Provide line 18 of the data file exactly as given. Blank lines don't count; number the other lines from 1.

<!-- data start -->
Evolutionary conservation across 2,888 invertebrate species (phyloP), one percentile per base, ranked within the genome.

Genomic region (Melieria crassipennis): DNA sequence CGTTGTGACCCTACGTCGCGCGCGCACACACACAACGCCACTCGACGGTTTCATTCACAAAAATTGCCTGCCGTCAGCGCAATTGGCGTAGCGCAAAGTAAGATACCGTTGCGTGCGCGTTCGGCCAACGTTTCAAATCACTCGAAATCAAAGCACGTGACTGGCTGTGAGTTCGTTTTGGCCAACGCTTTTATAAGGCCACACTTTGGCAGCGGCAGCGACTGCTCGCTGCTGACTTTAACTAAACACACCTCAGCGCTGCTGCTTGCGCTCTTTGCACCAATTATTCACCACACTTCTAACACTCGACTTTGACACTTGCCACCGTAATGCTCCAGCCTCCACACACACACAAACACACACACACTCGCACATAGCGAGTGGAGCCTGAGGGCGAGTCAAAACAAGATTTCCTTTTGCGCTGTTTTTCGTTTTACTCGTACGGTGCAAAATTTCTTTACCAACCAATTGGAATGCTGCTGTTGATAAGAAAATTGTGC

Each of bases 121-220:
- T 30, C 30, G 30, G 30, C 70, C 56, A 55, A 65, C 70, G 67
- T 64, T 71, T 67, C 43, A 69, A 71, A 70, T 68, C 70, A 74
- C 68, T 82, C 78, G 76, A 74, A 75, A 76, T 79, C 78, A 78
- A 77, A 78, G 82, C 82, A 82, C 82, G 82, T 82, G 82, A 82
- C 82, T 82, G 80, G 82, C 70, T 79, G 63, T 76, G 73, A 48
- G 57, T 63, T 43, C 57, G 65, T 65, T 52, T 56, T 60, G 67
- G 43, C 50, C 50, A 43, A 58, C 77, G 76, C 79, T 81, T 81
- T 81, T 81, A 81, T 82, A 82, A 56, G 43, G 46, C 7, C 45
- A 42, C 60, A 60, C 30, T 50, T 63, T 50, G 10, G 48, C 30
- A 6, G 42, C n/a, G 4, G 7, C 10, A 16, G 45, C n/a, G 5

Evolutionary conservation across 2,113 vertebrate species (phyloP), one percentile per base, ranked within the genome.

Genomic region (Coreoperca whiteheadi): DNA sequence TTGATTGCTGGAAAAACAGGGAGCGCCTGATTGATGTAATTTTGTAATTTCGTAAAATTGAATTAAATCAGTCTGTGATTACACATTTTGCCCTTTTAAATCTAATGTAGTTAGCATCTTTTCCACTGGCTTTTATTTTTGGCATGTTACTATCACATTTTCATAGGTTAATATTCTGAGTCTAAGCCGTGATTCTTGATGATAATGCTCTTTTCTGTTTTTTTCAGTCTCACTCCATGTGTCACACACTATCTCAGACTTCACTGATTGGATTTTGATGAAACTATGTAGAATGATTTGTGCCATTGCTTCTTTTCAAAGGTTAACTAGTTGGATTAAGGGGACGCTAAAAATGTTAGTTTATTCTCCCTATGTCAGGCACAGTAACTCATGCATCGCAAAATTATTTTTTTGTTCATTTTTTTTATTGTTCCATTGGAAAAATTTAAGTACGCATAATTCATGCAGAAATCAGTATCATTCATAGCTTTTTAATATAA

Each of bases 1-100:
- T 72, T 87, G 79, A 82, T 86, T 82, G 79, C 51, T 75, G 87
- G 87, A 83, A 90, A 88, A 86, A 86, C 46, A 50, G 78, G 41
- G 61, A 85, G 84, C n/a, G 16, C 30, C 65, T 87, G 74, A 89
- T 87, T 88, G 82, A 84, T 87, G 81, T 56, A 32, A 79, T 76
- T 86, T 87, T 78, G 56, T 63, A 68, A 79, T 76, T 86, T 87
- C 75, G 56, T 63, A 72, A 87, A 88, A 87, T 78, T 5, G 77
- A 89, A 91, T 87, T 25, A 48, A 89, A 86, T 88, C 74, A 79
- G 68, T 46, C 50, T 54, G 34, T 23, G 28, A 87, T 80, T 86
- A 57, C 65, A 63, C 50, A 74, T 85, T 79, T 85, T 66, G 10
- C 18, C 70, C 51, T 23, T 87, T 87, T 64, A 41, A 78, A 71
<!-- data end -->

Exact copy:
- G 87, A 83, A 90, A 88, A 86, A 86, C 46, A 50, G 78, G 41